When it comes to expectations around the necessity for securing and protecting customer data, the EU General Data Protection Regulation (GDPR) is very clear. What isn’t quite as clear is exactly how organizations should go about securing their data. We don’t know what to expect when it comes to GDPR enforcement, and some regulations are left up to interpretation as to how organizations should design their strategy. Also, the path to compliance will probably be different for everyone, even though the end result will be the same.
We are six months away from the GDPR compliance deadline of May 25, 2018. This means that organizations need to start evaluating their key processes, now, and work to assess their level of risk based on these seven key GDPR principles:
- Lawful, fair and transparent processing – this principle emphasizes transparency for all EU data subjects. When the data is collected, it must be clear as to why that data is being collected and how the data will be used. Organizations also must be willing to provide details surrounding the data processing when requested by the data subject. For example, if a data subject asks who the data protection officer is at that organization or what data the organization has about them, that information needs to be available.
- Purpose limitation – this principle means that organizations need to have a lawful and legitimate purpose for processing the information in the first place. Consider all the organizations that require forms with 20 fields, when all they really need is a name, email, shipping address and maybe a phone number. Simply put, this principle says that organizations shouldn’t collect any piece of data that doesn’t have a specific purpose, and those who do can be out of compliance.
- Data minimization – this principle instructs organizations to ensure the data they capture is adequate, relevant and limited. In this day and age, businesses collect and compile every piece of data possible for various reasons, such as understanding customer buying behaviors and patterns or remarketing based on intelligent analytics. Based on this principle, organizations must be sure that they are only storing the minimum amount of data required for their purpose.
- Accurate and up-to-date processing – this principle requires data controllers to make sure information remains accurate, valid and fit for purpose. To comply with this principle, the organization must have a process and policies in place to address how they will maintain the data they are processing and storing. It may seem like a lot of work, but a conscious effort to maintain accurate customer and employee databases will help prove compliance and hopefully also prove useful to the business.
- Limitation of storage in the form that permits identification – this principle discourages unnecessary data redundancy and replication. It limits how the data is stored and moved, how long the data is stored, and requires the understanding of how the data subject would be identified if the data records were to be breached. To ensure compliance, organizations must have control over the storage and movement of data. This includes implementing and enforcing data retention policies and not allowing data to be stored in multiple places. For example, organizations should prevent users from saving a copy of a customer list on a local laptop or moving the data to an external device such as a USB. Having multiple, illegitimate copies of the same data in multiple locations is a compliance nightmare.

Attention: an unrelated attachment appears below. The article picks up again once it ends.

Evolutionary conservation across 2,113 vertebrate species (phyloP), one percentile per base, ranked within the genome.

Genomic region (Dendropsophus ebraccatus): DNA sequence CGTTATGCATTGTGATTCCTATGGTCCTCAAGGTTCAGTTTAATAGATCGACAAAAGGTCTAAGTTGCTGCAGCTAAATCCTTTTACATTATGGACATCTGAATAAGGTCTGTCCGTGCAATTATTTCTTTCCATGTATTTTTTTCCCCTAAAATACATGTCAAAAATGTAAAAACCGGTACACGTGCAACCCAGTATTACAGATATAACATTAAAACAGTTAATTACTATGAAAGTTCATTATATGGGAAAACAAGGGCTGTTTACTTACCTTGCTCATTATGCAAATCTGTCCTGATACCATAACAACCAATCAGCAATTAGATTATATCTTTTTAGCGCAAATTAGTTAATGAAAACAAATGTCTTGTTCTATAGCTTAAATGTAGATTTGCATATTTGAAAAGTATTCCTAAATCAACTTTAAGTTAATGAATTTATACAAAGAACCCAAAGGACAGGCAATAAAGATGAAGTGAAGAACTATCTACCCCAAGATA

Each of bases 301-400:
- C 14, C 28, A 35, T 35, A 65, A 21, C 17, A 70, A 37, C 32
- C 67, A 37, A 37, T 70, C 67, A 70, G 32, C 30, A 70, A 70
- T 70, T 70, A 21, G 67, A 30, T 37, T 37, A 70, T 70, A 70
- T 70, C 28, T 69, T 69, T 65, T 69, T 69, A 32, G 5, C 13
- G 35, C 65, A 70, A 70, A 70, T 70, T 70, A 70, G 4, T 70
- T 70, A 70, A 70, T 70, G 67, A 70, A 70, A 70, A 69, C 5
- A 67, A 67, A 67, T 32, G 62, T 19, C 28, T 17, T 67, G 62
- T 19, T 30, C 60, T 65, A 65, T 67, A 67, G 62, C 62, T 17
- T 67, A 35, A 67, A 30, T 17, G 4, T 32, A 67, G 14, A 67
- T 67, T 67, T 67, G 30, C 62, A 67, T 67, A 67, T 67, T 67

- Confidential and secure – this principle protects the integrity and privacy of data by making sure it is secure (which extends to IT systems, paper records and physical security). An organization that is collecting and processing data is now solely responsible for implementing appropriate security measures that are proportionate to risks and rights of individual data subjects. Negligence is no longer an excuse under GDPR, so organizations must spend an adequate amount of resources to protect the data from those who are negligent or malicious. To achieve compliance, organizations should evaluate how well they are enforcing security policies, utilizing dynamic access controls, verifying the identity of those accessing the data and protecting against malware/ransomware.
- Accountability and liability – this principle ensures that organizations can demonstrate compliance. Organizations must be able to demonstrate to the governing bodies that they have taken the necessary steps comparable to the risk their data subjects face. To ensure compliance, organizations must be sure that every step within the GDPR strategy is auditable and can be compiled as evidence quickly and efficiently. For example, GDPR requires organizations to respond to requests from data subjects regarding what data is available about them. The organization must be able to promptly remove that data, if desired. Organizations not only need to have a process in place to manage the request, but also need to have a full audit trail to prove that they took the proper actions.
Organizations should take the necessary time to evaluate risk and be as honest as possible when evaluating their current status. There are a lot more details within each of these requirements, but gaining a basic understanding is an important starting point.
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